University of Alberta scientists have named a new species of ancient marine reptile, fondly called the Ping Pong Ichthyosaur for the spot the prehistoric creature called home for the last 25 years. Embryos found within the body of a pregnant fossil also mark the most recent record of a live birth and the physically smallest known ichthyosaur embryos.
"It was pretty amazing to realize this valuable discovery had sat under a ping pong table for 25 years," said Dr. Michael Caldwell, paleontologist at the U of A. "But I suppose that after 100 millions of years in the dirt, it's all relative."
A few decades ago graduate students and a technician from the Faculty of Science collected several ichthyosaur specimens--the marine animals resembled dolphins and fish--from the Loon River Formation at Hay River, NWT. Somehow the bones ended up in several boxes underneath a ping pong table in the science undergraduate lab. When Caldwell arrived in 2000, he started renovations, found the boxes and immediately started inquiring about the fossils. Allan Lindoe, the technician part of the original dig, was still in the faculty and explained the history.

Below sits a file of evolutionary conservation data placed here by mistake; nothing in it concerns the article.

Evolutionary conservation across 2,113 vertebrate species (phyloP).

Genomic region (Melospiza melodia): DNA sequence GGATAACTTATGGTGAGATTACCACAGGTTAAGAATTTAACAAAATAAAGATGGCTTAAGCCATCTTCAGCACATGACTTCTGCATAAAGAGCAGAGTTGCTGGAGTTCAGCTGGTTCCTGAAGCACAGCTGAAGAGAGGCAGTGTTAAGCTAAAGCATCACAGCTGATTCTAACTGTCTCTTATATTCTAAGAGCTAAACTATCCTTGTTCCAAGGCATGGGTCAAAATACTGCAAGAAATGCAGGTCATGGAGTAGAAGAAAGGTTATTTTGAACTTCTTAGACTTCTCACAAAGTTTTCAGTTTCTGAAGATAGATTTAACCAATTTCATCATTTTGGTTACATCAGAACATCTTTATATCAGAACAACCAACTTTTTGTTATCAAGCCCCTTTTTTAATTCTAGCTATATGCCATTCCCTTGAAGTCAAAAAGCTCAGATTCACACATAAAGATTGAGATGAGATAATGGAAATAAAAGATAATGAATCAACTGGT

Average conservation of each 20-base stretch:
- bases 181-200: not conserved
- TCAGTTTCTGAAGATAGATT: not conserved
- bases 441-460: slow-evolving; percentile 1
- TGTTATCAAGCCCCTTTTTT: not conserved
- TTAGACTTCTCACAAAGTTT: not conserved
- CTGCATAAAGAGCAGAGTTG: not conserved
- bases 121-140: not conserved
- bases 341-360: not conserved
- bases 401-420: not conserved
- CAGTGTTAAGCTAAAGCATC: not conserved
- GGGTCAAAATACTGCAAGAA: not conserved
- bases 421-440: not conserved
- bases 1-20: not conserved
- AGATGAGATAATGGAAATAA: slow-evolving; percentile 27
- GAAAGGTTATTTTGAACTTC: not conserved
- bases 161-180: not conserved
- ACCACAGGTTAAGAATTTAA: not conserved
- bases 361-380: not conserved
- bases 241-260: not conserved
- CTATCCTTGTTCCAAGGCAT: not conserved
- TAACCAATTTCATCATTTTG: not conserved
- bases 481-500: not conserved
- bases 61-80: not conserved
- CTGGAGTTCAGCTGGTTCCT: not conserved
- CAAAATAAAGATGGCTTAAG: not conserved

Working with Erin Maxwell, an undergraduate student at the U of A at the time, Caldwell soon learned the bones were from the Lower Cretaceous period, or about 100 million years old. This finding was significant since it bridged a huge gap--the previous set of pregnant ichthyosaur specimens was dated 80 millions earlier. The Loon Lake collection was also the most northern record of ichthyosaur remains from Canada.
"What was really interesting was that at this point in history the Ichthyosaur goes extinct," said Caldwell. "So anything from this time is going to be really important. When we opened it up, we found material in three-dimensions and very finely preserved. Then, it turned out that one was pregnant with two embryos. It was amazing.